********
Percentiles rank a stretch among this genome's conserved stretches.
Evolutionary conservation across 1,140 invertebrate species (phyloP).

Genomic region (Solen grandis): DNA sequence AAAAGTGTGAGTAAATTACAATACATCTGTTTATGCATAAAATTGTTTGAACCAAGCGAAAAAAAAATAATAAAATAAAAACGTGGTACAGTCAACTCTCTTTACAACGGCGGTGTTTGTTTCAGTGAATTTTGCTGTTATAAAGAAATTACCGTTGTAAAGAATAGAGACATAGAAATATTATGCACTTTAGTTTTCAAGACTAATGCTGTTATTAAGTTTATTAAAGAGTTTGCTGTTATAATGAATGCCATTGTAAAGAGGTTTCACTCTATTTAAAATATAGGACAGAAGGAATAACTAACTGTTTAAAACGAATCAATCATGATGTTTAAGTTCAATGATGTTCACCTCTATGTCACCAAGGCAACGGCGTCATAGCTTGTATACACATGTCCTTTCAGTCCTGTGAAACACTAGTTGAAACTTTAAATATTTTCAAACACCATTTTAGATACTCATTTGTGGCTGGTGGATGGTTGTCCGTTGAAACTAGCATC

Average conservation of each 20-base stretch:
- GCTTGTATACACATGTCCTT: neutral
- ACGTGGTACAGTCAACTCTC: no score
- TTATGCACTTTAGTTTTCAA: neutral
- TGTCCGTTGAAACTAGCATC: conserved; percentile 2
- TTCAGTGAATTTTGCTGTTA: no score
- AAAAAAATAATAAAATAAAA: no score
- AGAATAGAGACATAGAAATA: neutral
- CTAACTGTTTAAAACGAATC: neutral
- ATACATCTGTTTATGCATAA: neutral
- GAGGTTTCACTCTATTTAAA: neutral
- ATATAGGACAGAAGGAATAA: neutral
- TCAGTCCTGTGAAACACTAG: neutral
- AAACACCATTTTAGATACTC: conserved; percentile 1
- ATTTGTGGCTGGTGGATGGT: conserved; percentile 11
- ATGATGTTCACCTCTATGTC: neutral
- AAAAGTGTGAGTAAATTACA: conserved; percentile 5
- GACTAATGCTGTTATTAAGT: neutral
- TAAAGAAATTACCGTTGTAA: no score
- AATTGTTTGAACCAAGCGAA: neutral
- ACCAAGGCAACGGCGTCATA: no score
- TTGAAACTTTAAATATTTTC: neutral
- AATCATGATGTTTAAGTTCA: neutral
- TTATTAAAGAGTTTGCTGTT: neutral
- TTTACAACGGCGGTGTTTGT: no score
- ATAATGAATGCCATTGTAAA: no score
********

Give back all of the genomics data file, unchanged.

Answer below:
Percentiles rank a stretch among this genome's conserved stretches.
Evolutionary conservation across 1,140 invertebrate species (phyloP).

Genomic region (Solen grandis): DNA sequence AAAAGTGTGAGTAAATTACAATACATCTGTTTATGCATAAAATTGTTTGAACCAAGCGAAAAAAAAATAATAAAATAAAAACGTGGTACAGTCAACTCTCTTTACAACGGCGGTGTTTGTTTCAGTGAATTTTGCTGTTATAAAGAAATTACCGTTGTAAAGAATAGAGACATAGAAATATTATGCACTTTAGTTTTCAAGACTAATGCTGTTATTAAGTTTATTAAAGAGTTTGCTGTTATAATGAATGCCATTGTAAAGAGGTTTCACTCTATTTAAAATATAGGACAGAAGGAATAACTAACTGTTTAAAACGAATCAATCATGATGTTTAAGTTCAATGATGTTCACCTCTATGTCACCAAGGCAACGGCGTCATAGCTTGTATACACATGTCCTTTCAGTCCTGTGAAACACTAGTTGAAACTTTAAATATTTTCAAACACCATTTTAGATACTCATTTGTGGCTGGTGGATGGTTGTCCGTTGAAACTAGCATC

Average conservation of each 20-base stretch:
- GCTTGTATACACATGTCCTT: neutral
- ACGTGGTACAGTCAACTCTC: no score
- TTATGCACTTTAGTTTTCAA: neutral
- TGTCCGTTGAAACTAGCATC: conserved; percentile 2
- TTCAGTGAATTTTGCTGTTA: no score
- AAAAAAATAATAAAATAAAA: no score
- AGAATAGAGACATAGAAATA: neutral
- CTAACTGTTTAAAACGAATC: neutral
- ATACATCTGTTTATGCATAA: neutral
- GAGGTTTCACTCTATTTAAA: neutral
- ATATAGGACAGAAGGAATAA: neutral
- TCAGTCCTGTGAAACACTAG: neutral
- AAACACCATTTTAGATACTC: conserved; percentile 1
- ATTTGTGGCTGGTGGATGGT: conserved; percentile 11
- ATGATGTTCACCTCTATGTC: neutral
- AAAAGTGTGAGTAAATTACA: conserved; percentile 5
- GACTAATGCTGTTATTAAGT: neutral
- TAAAGAAATTACCGTTGTAA: no score
- AATTGTTTGAACCAAGCGAA: neutral
- ACCAAGGCAACGGCGTCATA: no score
- TTGAAACTTTAAATATTTTC: neutral
- AATCATGATGTTTAAGTTCA: neutral
- TTATTAAAGAGTTTGCTGTT: neutral
- TTTACAACGGCGGTGTTTGT: no score
- ATAATGAATGCCATTGTAAA: no score